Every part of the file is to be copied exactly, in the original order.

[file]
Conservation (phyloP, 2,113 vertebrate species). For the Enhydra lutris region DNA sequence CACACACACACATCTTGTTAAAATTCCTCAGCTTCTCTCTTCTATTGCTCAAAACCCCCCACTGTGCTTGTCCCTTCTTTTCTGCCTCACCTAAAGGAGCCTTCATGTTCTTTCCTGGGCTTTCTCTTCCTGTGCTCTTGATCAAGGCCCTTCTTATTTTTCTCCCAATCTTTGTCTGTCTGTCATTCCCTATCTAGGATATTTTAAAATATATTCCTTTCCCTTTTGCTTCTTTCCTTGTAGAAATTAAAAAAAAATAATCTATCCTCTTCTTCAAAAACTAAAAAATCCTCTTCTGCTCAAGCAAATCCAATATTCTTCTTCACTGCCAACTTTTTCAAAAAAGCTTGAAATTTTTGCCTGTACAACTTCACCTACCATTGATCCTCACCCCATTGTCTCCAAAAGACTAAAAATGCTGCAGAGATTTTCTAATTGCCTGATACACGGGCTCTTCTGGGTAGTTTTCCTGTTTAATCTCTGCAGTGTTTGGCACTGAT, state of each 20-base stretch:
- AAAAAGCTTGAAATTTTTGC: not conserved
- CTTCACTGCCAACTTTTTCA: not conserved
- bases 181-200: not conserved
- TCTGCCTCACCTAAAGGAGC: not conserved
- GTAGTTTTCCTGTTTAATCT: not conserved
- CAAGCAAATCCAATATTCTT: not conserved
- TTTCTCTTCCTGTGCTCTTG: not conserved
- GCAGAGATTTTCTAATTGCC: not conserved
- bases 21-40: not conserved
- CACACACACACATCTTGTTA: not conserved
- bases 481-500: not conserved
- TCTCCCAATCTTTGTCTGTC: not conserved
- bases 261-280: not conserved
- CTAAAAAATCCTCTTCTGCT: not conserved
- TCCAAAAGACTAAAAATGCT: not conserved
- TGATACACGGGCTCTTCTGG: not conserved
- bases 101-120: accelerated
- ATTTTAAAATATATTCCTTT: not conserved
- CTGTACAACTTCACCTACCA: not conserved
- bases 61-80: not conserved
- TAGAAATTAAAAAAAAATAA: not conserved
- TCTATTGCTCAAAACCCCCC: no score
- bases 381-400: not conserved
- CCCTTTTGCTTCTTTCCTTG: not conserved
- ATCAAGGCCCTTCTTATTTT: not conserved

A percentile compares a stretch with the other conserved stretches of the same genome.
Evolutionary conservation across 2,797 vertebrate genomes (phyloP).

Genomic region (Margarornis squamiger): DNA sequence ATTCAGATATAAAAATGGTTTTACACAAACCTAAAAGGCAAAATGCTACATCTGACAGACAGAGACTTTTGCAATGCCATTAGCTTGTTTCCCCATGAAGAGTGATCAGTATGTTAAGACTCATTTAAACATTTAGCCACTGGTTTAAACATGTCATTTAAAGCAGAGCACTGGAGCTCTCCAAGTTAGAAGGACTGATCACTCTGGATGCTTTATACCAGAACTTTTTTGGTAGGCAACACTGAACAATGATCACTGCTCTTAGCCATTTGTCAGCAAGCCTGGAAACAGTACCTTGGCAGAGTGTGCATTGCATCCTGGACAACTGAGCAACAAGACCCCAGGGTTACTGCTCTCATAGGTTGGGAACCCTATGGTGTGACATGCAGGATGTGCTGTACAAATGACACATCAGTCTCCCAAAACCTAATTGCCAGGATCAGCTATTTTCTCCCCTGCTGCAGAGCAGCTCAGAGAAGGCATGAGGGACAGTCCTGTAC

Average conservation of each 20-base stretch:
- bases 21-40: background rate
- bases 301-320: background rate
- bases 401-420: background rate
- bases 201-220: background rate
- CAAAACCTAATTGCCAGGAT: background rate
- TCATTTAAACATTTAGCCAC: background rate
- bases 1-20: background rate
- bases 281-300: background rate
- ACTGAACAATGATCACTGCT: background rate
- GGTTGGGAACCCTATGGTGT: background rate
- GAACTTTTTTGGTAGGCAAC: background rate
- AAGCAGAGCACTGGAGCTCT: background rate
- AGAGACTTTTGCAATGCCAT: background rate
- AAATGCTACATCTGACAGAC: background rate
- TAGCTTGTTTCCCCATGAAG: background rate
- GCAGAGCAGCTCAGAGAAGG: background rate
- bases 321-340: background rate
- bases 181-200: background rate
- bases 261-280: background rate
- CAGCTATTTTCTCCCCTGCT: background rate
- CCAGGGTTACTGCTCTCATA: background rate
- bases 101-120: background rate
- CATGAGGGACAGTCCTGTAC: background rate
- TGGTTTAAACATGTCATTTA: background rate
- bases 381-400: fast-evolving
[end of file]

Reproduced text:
Conservation (phyloP, 2,113 vertebrate species). For the Enhydra lutris region DNA sequence CACACACACACATCTTGTTAAAATTCCTCAGCTTCTCTCTTCTATTGCTCAAAACCCCCCACTGTGCTTGTCCCTTCTTTTCTGCCTCACCTAAAGGAGCCTTCATGTTCTTTCCTGGGCTTTCTCTTCCTGTGCTCTTGATCAAGGCCCTTCTTATTTTTCTCCCAATCTTTGTCTGTCTGTCATTCCCTATCTAGGATATTTTAAAATATATTCCTTTCCCTTTTGCTTCTTTCCTTGTAGAAATTAAAAAAAAATAATCTATCCTCTTCTTCAAAAACTAAAAAATCCTCTTCTGCTCAAGCAAATCCAATATTCTTCTTCACTGCCAACTTTTTCAAAAAAGCTTGAAATTTTTGCCTGTACAACTTCACCTACCATTGATCCTCACCCCATTGTCTCCAAAAGACTAAAAATGCTGCAGAGATTTTCTAATTGCCTGATACACGGGCTCTTCTGGGTAGTTTTCCTGTTTAATCTCTGCAGTGTTTGGCACTGAT, state of each 20-base stretch:
- AAAAAGCTTGAAATTTTTGC: not conserved
- CTTCACTGCCAACTTTTTCA: not conserved
- bases 181-200: not conserved
- TCTGCCTCACCTAAAGGAGC: not conserved
- GTAGTTTTCCTGTTTAATCT: not conserved
- CAAGCAAATCCAATATTCTT: not conserved
- TTTCTCTTCCTGTGCTCTTG: not conserved
- GCAGAGATTTTCTAATTGCC: not conserved
- bases 21-40: not conserved
- CACACACACACATCTTGTTA: not conserved
- bases 481-500: not conserved
- TCTCCCAATCTTTGTCTGTC: not conserved
- bases 261-280: not conserved
- CTAAAAAATCCTCTTCTGCT: not conserved
- TCCAAAAGACTAAAAATGCT: not conserved
- TGATACACGGGCTCTTCTGG: not conserved
- bases 101-120: accelerated
- ATTTTAAAATATATTCCTTT: not conserved
- CTGTACAACTTCACCTACCA: not conserved
- bases 61-80: not conserved
- TAGAAATTAAAAAAAAATAA: not conserved
- TCTATTGCTCAAAACCCCCC: no score
- bases 381-400: not conserved
- CCCTTTTGCTTCTTTCCTTG: not conserved
- ATCAAGGCCCTTCTTATTTT: not conserved

A percentile compares a stretch with the other conserved stretches of the same genome.
Evolutionary conservation across 2,797 vertebrate genomes (phyloP).

Genomic region (Margarornis squamiger): DNA sequence ATTCAGATATAAAAATGGTTTTACACAAACCTAAAAGGCAAAATGCTACATCTGACAGACAGAGACTTTTGCAATGCCATTAGCTTGTTTCCCCATGAAGAGTGATCAGTATGTTAAGACTCATTTAAACATTTAGCCACTGGTTTAAACATGTCATTTAAAGCAGAGCACTGGAGCTCTCCAAGTTAGAAGGACTGATCACTCTGGATGCTTTATACCAGAACTTTTTTGGTAGGCAACACTGAACAATGATCACTGCTCTTAGCCATTTGTCAGCAAGCCTGGAAACAGTACCTTGGCAGAGTGTGCATTGCATCCTGGACAACTGAGCAACAAGACCCCAGGGTTACTGCTCTCATAGGTTGGGAACCCTATGGTGTGACATGCAGGATGTGCTGTACAAATGACACATCAGTCTCCCAAAACCTAATTGCCAGGATCAGCTATTTTCTCCCCTGCTGCAGAGCAGCTCAGAGAAGGCATGAGGGACAGTCCTGTAC

Average conservation of each 20-base stretch:
- bases 21-40: background rate
- bases 301-320: background rate
- bases 401-420: background rate
- bases 201-220: background rate
- CAAAACCTAATTGCCAGGAT: background rate
- TCATTTAAACATTTAGCCAC: background rate
- bases 1-20: background rate
- bases 281-300: background rate
- ACTGAACAATGATCACTGCT: background rate
- GGTTGGGAACCCTATGGTGT: background rate
- GAACTTTTTTGGTAGGCAAC: background rate
- AAGCAGAGCACTGGAGCTCT: background rate
- AGAGACTTTTGCAATGCCAT: background rate
- AAATGCTACATCTGACAGAC: background rate
- TAGCTTGTTTCCCCATGAAG: background rate
- GCAGAGCAGCTCAGAGAAGG: background rate
- bases 321-340: background rate
- bases 181-200: background rate
- bases 261-280: background rate
- CAGCTATTTTCTCCCCTGCT: background rate
- CCAGGGTTACTGCTCTCATA: background rate
- bases 101-120: background rate
- CATGAGGGACAGTCCTGTAC: background rate
- TGGTTTAAACATGTCATTTA: background rate
- bases 381-400: fast-evolving